These consolidated figures include all viewers who watched the programmes live and on catch-up during the seven days after broadcast, but does not include those who watched on BBC's iPlayer or ITV Player via their computers. Why? I dunno, they just don't. Those ITV programmes marked "*" do not include HD figures. That episode of Britain's Got Toilets incidentally, was the one featuring this blogger's old mucker and sometime writing partner Alfie Joey as one half of The Mimic Men. Keith Telly Topping always said that lad would go far. All four episodes of MasterChef's finals week drew audiences of more than five million. On BBC2, with Line Of Duty having ended the previous week, Bake Off: Crème De La Crème was the most-watched programme with 3.49 million punters. The return of the excellent Peaky Blinders was watched by 2.95 million, World Championship Snooker attracted 2.68 million, followed by Gardeners' World (2.12 million), Horizon (1.79m), Dad's Army (1.70m), Attenborough's Passion Project (1.67,), Hillsborough (1.61m), This World: Conspiracy Files (1.58m) and From The North favourite Mary Beard's Ultimate Rome (1.50m). The opening episode of The Hollow Crown: The War Of The Roses had a consolidated audience of 1.16 million. Aside from Googlebox (3.50 million), The Island With Bear Grylls continued as Channel Four's second highest-rated broadcast of the week (2.35 million), followed by The Windsors (1.90m), Twenty Four Hours In Police Custody (1.89m) and The Supervet (also 1.89m). The latest episode of Paul Merton's Secret Stations drew 1.26 million. Channel Five's top performer was The Secret Life Of Puppies with 1.65 million. Can't Pay? We'll Take It Away had 1.63m and Ian Brady: Fifty Years Behind Bars had 1.58 million. The latest episode of Gotham attracted 1.31m and NCIS attracted 1.25m. Sky Sports 1's most-watched programme was Live Ford Monday Night Football with Leicester City clinching the Premier League title after Stottingtot Hotshots could only draw with Moscow Chelski FC, watched by 1.58 million viewers. Sky Sport 2's top-rated broadcast was Live Fight Night which attracting one hundred and nineteen thousand punters. Clearly the first rule of Live Fight Night is that not many people talk about Live Fight Night. Gillette Soccer Special was Sky Sports News's highest-rated broadcast with four hundred and forty three thousand. On Sky Sports F1, Ted's Notebook: Russia had an audience of seventeen thousand. Midsomer Murders was ITV3's top-rated drama (seven hundred and sixty nine thousand). Lewis drew five hundred and sixty nine thousand. The movies Jaws and Double Jeopardy headed ITV4's top ten, with three hundred and thirty one thousand and two hundred and ninety one thousand respectively. Disgraceful steaming pile of rotten faeces, and the classic example of everything that is wrong with British television - and society - in the Twenty First Century, Celebrity Juice, was ITV2's most-watched programme with 1.22 million viewers. Every single one of whom needs to hang their heads in shame for watching such tripe. The not-much-more intellectually stimulating Britain's Got More Toilets had 1.10 million whilst witless Plebs drew 1.03 million. The latest episode of drama flop Houdini & Doyle headed ITV Encore's top ten with a tragic eighty one thousand viewers. For context, the nine hundred and twelfth repeat of an old episode of Agatha Christie's Poirot was watched by a mere thirty one thousand less viewers than Houdini & Doyle. BBC4's The Silk Road had an audience of six hundred and sixty five thousand in a top-ten list which also included Hinterland (five hundred and eighty two thousand), Caravans: A British Love Affair (five hundred and seventy eight thousand) and Timeshift: A Very British Map (five hundred and sixty nine thousand). A History Of Ancient Britain (With Scottish Neil Oliver & His Lovely Hair) attracted five hundred and sixty thousand. Forest Field & Sky: Art Out Of Nature drew four hundred and eighty five thousand, Jim Clark: The Quiet Champion, four hundred and twenty eight thousand, Balmoral, three hundred and ninety four thousand and The Dark Ages: An Age Of Light three hundred and fifty seven thousand. Sky1's weekly top-ten was headed by The Flash (1.03 million), Hawaii Five-0 (eight hundred and fifty five thousand) and Modern Family (eight hundred and forty one thousand). Arrow drew five hundred and fifty six thousand and DC's Legends Of Tomorrow seven hundred and six thousand. Much-trailed The Five shed even more viewers, the latest episode having an audience of six hundred and thirteen thousand. Sky Atlantic's list was topped, of course, by Game Of Thrones (2.47 million, the highest-rated multichannel audience of the week). The Monday repeat of the previous episode had 1.21 million. Penny Dreadful continued with four hundred and ninety nine thousand, Thornecast was seen by four hundred and sixty six thousand and The Tunnel, three hundred and one thousand. On Sky Living, The Blacklist drew seven hundred and fifty seven thousand, Blindspot had seven hundred and forty nine thousand and Elementary, seven hundred and forty eight thousand. Sky Arts' broadcast of the movie The Phantom Of The Opera had an audience of fifty six thousand. Coldplay Live 2012 was seen by fifty two thousand. Although, quite why anyone but the world's stupidest glake would wish to see a band made entirely of hummus is anyone's guess. Some people are, simply, weird. 5USA's The Mysteries Of Laura - recently cancelled in the US, of course - was watched by five hundred and sixty seven thousand viewers. NCIS drew three hundred and four thousand. NCIS also topped the weekly top tens of FOX - the latest episode of series thirteen attracting eight hundred and nine thousand punters - and CBS Action (ninety five thousand) and featured in the Universal Channel's list (one hundred thousand) as well as Channel Five's. And, all - as usual - with different episodes. Aside, from NCIS, FOX's list also included American Dad! (two hundred and thirty six thousand), the fifth episode of 11.22.63 (two hundred and twenty seven thousand) and Family Guy (one hundred and two thousand). On CBS Action, JAG was seen by eighty six thousand. The Universal Channel's top ten was headed by Chicago Med (two hundred and thirty seven thousand) and Bates Motel (one hundred and six thousand). On Dave, Room 101 was the highest-rated broadcast with three hundred and seventy seven thousand punters. That was followed by Mock The Week (three hundred and thirty five thousand), Dynamo: Magician Impossible (three hundred and thirty three thousand), Have I Got A Bit More News For You (three hundred and ten thousand) and Qi XL (two hundred and seventy six thousand). Drama's Inspector George Gently was watched by five hundred and twenty nine thousand viewers. Hetty Wainthropp Investigates had four hundred and four thousand. No, this blogger has absolutely no idea why either. Alibi's highest-rated programme was another programme to recently find itself part of the annual US TV cull, Castle (four hundred and eleven thousand), followed by Death In Paradise (two hundred and fifty four thousand), Quantico (two hundred and twenty thousand), Murdoch Mysteries (one hundred and fifty seven thousand) and Lie To Me (seventy six thousand). The latest episode of Yesterday's repeat run of Open All Hours was watched by two hundred and twenty four thousand. On the Discovery Channel, Marooned With Ed Stafford was seen by an audience of one hundred and forty three thousand punters and Deadliest Catch by one hundred and nine thousand. Alaskan Bush People had one hundred and three thousand viewers. Gold Divers - complete with that trailer featuring the really annoying woman who wants to get more gold than anyone else ('is that too much to ask?') - drew eighty four thousand. Discovery History's latest Time Team repeat topped the weekly-list with fifteen thousand viewers. Seven Ages Of Britain had thirteen thousand. On Discovery Science, Food Factory USA attracted fifty five thousand viewers. Discovery Turbo's most-watched programmes were Fast N' Loud (forty three thousand) and Wheeler Dealers (thirty six thousand). National Geographic's top ten was headed by Car SOS which had one hundred and forty five thousand viewers. Nazi Megastructures was seen by eighty thousand. On The History Channel, Black Sails attracted eighty thousand. Swamp People had an audience of seventy six and Forged In Fire, sixty five thousand. Pirate Treasure Of the Knights Templar on Military History had twenty two thousand, Alien Files Unsealed, twenty one thousand and A History Of Britain, also twenty one thousand. Copycat Killers and Nightmare Next Door were ID's top-rated programmes of the week (thirty three thousand and thirty one thousand viewers respectively). After The First Forty Eight headed CI's list (eighty two thousand). The latest episode of GOLD's repeat run of Mrs Brown's Boys attracted two hundred and thirty two thousand. Comedy Central's largest audience of the week was for Impractical Jokers (two hundred and ninety eight thousand). Your TV's Crimes Of The Rich & Famous had sixty thousand viewers. On More4, The Good Wife was viewed by seven hundred and nine thousand whilst E4's latest episode of The Big Bang Theory drew 2.34 million punters (beaten only by Game Of Thrones as the largest multichannels audience of the week). The Horror Channel's broadcast of one of this blogger's favourite Hammer movies, Twins Of Evil attracted seventy nine thousand viewers. Planet Earth had twenty nine thousand on Eden. Tanked was the Animal Planet's most watched programme with seventy thousand. On W, Criminal Minds: Beyond Borders was seen by three hundred and ninety six thousand. Say Yes To The Dress was TLC's most-watched programme (one hundred and eighty nine thousand) whilst the opening episode of Heartbeat drew but sixty eight thousand despite having had more trailers across various channels over the previous two weeks than just about every other programme in the history of the medium, put together.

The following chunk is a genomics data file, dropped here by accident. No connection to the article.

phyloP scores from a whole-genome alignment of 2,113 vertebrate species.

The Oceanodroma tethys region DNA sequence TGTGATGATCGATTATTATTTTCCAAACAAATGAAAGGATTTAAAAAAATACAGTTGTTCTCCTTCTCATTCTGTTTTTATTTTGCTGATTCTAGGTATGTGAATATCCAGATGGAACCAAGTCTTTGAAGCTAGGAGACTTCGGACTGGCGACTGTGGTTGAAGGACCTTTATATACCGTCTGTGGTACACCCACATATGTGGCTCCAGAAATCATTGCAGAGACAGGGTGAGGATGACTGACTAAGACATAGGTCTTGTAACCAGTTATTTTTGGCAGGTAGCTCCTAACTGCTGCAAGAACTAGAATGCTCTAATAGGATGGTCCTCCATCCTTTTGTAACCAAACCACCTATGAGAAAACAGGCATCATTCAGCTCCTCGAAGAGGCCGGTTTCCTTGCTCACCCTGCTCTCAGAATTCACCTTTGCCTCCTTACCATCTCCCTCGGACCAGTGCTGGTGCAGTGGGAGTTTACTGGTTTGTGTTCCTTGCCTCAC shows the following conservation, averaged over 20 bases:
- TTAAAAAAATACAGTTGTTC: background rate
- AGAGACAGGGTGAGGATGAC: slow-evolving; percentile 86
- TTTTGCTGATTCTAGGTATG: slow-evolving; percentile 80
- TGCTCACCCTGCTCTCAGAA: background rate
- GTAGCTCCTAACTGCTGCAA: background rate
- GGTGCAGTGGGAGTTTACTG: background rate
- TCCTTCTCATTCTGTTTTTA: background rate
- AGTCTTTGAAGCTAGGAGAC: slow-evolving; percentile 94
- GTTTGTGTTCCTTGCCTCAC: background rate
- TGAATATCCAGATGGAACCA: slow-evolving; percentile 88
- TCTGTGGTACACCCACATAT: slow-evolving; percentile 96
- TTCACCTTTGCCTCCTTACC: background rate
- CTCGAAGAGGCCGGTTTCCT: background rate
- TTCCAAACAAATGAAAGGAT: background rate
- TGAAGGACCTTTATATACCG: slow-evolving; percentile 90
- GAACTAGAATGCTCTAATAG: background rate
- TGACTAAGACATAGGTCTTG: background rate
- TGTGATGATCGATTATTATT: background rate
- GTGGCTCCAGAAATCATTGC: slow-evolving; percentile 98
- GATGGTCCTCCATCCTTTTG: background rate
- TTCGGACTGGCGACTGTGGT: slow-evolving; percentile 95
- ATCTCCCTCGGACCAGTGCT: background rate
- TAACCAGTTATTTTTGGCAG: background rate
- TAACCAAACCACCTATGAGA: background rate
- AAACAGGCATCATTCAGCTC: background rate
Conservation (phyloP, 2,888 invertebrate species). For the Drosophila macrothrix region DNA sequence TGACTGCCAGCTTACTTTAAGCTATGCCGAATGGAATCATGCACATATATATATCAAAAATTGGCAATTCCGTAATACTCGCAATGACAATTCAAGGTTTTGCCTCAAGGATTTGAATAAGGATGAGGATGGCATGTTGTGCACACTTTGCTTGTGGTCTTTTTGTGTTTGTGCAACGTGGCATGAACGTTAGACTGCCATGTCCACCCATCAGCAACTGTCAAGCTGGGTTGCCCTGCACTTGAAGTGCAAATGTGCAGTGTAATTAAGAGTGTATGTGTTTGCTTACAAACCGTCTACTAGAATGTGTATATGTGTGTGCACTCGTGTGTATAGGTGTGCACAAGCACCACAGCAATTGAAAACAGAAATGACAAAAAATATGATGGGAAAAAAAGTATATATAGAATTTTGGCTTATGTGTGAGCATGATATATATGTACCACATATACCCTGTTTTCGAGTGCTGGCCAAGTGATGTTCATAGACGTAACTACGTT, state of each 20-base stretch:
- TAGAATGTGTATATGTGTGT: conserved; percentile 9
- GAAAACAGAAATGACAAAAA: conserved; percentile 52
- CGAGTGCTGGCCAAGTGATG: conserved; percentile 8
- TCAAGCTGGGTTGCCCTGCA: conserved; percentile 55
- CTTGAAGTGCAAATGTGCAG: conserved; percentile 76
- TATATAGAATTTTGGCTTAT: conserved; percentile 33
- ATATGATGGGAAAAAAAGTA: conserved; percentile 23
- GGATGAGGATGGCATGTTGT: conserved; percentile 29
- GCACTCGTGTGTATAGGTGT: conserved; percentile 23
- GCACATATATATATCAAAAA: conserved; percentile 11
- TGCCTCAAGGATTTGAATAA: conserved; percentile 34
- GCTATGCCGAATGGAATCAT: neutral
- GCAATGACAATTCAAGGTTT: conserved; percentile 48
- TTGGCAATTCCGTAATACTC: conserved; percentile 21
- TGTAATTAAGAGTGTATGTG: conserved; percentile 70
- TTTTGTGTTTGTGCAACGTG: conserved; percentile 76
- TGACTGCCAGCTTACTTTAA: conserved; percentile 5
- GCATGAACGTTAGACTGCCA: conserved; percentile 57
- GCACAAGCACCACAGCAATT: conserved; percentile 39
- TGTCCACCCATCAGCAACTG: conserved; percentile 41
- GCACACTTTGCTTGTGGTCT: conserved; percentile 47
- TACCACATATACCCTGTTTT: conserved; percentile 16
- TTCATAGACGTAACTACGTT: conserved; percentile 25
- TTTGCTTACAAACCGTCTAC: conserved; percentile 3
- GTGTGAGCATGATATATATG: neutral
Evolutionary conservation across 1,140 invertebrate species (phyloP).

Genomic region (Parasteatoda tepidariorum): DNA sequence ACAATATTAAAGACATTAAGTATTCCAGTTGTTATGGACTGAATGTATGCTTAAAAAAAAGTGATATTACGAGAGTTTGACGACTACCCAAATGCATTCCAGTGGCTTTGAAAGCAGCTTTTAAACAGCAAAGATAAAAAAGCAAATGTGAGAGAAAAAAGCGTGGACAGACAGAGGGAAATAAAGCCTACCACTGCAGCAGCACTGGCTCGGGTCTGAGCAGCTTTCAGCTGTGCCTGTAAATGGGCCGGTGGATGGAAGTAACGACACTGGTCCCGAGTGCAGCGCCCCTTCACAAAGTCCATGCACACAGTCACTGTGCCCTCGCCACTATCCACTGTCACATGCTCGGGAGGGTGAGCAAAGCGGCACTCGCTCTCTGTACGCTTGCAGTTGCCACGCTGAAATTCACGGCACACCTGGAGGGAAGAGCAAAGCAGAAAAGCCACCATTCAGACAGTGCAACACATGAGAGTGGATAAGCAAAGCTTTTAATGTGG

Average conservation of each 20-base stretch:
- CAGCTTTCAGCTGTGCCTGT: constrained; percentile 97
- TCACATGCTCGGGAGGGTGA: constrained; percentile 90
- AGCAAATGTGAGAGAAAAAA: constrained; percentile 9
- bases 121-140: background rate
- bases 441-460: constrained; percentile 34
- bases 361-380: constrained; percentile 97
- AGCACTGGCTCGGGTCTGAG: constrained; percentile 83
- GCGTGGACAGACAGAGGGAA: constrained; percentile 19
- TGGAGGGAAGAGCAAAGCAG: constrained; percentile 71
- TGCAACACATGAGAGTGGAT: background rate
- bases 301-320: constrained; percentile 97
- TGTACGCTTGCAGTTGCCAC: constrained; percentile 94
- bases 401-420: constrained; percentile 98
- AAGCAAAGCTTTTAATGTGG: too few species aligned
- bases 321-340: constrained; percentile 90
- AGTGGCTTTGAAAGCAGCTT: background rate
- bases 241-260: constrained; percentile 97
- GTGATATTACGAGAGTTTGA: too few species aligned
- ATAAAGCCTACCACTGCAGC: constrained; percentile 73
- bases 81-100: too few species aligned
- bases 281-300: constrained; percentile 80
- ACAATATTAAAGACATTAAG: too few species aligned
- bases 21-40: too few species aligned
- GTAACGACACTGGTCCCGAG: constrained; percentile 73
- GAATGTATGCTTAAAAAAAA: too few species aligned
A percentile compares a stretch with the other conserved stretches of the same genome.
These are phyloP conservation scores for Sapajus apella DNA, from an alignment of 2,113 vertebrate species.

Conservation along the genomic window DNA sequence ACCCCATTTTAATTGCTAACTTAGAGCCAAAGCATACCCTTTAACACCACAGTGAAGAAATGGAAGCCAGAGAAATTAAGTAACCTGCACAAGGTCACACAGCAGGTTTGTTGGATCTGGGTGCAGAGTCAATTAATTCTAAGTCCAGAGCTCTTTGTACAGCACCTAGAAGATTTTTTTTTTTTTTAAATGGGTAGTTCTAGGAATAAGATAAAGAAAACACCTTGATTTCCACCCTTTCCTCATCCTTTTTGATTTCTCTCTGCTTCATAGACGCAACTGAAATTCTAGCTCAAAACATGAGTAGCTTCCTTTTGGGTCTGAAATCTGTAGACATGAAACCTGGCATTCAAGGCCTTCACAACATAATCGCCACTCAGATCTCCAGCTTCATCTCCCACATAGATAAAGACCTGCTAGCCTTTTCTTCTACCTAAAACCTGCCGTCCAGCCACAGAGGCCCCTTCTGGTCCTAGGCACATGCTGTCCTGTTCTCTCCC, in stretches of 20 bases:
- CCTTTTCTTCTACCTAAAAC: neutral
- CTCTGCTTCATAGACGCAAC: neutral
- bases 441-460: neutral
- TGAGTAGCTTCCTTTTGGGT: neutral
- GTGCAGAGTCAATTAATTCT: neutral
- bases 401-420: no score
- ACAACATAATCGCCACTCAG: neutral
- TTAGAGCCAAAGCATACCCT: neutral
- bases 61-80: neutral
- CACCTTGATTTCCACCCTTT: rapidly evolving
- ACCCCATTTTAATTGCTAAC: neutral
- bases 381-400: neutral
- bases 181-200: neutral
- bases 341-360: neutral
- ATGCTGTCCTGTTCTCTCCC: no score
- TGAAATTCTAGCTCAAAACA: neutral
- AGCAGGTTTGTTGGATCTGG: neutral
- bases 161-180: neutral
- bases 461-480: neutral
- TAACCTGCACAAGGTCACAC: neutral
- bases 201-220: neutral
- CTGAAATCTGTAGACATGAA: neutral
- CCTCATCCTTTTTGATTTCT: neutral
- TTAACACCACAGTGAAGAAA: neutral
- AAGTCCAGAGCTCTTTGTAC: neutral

This week saw the twentieth anniversary of the first broadcast of the 1996 Doctor Who TV movie and, yer actual Keith Telly Topping's very excellent friend Greg Bakun, has done a superb piece on the film at his From The Archives blog. Check it out, here. There is also quite a good piece on the same subject at the Doctor Who News site, here, which features a contribution from, among others, another of this blogger's old friends, Shaun Lyon.